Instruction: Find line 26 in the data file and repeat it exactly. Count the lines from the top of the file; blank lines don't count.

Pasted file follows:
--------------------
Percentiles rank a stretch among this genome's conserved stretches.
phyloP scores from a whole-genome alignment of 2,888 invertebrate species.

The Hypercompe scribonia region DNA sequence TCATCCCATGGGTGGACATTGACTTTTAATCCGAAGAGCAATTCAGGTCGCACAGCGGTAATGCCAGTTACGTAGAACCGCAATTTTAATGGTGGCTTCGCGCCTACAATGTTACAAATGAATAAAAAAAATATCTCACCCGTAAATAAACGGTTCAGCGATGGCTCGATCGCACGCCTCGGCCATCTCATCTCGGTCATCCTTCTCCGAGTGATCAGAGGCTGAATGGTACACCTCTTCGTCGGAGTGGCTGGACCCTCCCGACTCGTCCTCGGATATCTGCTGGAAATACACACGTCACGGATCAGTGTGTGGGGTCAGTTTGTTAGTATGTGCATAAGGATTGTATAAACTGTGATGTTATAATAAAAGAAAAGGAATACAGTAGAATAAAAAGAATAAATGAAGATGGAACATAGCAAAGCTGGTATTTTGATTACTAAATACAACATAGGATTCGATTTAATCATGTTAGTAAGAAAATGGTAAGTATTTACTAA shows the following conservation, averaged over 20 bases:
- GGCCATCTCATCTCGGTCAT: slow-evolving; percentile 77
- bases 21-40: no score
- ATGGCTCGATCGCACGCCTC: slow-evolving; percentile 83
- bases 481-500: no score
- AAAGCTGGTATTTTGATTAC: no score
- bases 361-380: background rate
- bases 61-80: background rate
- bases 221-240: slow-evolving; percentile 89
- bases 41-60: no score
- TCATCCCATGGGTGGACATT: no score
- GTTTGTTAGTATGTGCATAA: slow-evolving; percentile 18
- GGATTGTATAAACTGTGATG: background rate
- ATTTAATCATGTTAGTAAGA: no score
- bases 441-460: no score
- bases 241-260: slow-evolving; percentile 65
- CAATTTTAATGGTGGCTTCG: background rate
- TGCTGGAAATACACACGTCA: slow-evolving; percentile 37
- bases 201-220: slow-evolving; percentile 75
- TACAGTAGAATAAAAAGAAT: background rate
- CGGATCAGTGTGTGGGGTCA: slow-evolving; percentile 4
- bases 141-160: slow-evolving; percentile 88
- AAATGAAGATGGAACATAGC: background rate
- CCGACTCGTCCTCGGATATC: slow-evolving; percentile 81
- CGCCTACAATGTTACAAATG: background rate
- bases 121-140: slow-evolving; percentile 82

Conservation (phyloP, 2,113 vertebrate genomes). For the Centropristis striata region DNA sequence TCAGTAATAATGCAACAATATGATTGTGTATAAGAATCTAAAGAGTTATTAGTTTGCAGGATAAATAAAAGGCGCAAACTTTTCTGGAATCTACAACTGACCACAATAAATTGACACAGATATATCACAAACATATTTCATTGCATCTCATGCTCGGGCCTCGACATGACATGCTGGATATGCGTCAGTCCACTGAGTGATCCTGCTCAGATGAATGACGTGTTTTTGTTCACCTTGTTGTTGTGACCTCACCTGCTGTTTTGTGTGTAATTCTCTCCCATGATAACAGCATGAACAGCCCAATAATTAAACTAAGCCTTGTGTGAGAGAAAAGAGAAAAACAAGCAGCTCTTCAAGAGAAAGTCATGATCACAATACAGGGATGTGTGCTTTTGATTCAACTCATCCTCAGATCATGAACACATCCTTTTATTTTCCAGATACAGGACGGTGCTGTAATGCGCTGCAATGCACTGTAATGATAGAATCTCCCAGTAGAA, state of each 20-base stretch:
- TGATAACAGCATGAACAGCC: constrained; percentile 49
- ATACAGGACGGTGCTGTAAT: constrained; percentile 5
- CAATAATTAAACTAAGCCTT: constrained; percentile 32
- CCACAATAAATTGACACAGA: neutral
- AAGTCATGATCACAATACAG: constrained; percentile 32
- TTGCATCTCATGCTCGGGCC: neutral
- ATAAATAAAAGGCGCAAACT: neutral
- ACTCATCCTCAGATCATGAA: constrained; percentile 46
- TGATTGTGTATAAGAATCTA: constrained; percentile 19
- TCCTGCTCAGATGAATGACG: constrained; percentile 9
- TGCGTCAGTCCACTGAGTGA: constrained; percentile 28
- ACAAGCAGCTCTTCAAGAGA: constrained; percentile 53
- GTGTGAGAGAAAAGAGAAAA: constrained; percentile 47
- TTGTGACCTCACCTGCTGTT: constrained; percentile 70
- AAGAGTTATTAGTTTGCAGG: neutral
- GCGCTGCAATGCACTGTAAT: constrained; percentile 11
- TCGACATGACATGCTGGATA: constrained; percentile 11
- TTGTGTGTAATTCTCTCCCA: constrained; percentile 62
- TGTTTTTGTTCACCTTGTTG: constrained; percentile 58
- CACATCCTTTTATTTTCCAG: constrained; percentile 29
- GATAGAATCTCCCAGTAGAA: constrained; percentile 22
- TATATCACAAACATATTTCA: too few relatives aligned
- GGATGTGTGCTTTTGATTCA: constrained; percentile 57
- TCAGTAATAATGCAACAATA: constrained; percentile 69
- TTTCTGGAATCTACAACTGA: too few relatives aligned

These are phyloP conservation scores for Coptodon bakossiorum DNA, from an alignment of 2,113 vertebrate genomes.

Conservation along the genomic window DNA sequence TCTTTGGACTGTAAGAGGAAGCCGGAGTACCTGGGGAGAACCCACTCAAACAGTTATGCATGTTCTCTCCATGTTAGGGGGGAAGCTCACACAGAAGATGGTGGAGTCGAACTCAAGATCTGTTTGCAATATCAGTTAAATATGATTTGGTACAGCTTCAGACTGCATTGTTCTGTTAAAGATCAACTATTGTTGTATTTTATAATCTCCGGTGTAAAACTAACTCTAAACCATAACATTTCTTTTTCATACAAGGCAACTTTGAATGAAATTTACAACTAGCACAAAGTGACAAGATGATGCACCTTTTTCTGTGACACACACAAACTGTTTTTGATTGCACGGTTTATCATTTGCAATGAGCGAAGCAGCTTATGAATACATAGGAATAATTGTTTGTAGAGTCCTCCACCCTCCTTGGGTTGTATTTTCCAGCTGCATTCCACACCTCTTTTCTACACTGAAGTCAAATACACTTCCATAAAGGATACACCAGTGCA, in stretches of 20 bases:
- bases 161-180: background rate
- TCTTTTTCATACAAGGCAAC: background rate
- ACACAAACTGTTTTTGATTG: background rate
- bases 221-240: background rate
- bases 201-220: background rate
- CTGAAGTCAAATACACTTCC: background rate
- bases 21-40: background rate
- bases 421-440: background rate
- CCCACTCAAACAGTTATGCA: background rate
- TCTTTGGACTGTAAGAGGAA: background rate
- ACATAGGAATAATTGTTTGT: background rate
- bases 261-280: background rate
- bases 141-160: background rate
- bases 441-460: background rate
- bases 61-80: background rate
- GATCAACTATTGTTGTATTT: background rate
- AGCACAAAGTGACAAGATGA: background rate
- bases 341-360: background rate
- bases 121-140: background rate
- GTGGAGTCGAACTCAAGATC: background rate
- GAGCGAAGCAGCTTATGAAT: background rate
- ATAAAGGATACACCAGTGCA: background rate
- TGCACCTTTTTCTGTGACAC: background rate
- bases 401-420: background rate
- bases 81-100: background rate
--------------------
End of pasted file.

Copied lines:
- CCGACTCGTCCTCGGATATC: slow-evolving; percentile 81